Article

Romanticism

Barbara L. Packer

in The Oxford Handbook of Transcendentalism

Published in print April 2010 | ISBN: 9780195331035
Published online September 2012 | | DOI: http://dx.doi.org/10.1093/oxfordhb/9780195331035.013.0007

Series: Oxford Handbooks

 Romanticism

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This article explains the concept of Romanticism relating it with Transcendentalism and Puritanism. Romanticism influenced future Transcendentalists at different times. During the first period, which extended from around 1810 to the end of the 1820s, the Transcendentalists read Romantic authors with uncritical delight. The exclusion of women from higher studies made Transcendentalist women especially fond of Romantic writings as the intellectual fearlessness of the Romantic writers appealed to their hidden sense of defiance. Transcendentalists such as Alcott, Emerson, Fuller, and Peabody were prominent lovers of Romantic literature. Wordsworth was one such writer who was widely read in that sense. Romanticism had different levels of influence on Transcendentalism. Though the works of the Transcendentalists and Romanticists differed at some level, all their footprints mingled at another level. The article also explains the differences that had occurred among the Transcendentalists over the period of time.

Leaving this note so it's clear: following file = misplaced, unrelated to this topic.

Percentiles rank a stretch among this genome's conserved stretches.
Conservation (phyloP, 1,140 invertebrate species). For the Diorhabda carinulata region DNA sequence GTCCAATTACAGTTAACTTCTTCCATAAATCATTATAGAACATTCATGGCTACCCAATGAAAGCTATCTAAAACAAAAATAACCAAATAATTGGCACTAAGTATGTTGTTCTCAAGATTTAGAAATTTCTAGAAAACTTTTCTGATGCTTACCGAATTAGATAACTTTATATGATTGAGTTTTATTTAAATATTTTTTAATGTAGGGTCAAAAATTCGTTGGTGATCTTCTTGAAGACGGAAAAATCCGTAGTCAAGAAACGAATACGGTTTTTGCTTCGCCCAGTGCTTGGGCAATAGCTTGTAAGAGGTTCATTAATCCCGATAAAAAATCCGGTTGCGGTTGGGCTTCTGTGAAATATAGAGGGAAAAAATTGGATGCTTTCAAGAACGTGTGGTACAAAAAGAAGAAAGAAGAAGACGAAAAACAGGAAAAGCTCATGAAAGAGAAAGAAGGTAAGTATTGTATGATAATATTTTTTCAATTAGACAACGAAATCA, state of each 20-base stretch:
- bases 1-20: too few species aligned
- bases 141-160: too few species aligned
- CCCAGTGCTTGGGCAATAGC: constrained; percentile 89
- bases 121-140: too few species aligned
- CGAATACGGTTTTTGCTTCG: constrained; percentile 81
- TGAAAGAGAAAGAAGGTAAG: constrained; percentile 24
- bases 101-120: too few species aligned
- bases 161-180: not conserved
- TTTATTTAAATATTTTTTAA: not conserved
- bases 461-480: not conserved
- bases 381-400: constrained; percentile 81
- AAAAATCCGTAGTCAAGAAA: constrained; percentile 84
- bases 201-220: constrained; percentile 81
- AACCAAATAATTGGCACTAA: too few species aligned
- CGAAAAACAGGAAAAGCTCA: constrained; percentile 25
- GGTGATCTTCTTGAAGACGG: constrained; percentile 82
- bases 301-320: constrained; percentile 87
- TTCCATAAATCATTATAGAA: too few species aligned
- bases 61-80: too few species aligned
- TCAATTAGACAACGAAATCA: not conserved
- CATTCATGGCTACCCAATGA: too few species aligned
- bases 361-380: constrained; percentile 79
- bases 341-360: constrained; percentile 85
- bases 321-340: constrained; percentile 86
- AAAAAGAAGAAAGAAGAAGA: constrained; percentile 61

Keywords: Romanticism; Harvard Divinity School; poetry; novels; saints

Article.  9443 words. 

Subjects: Literature ; Literary Studies (Fiction, Novelists, and Prose Writers) ; Literary Studies (Poetry and Poets)

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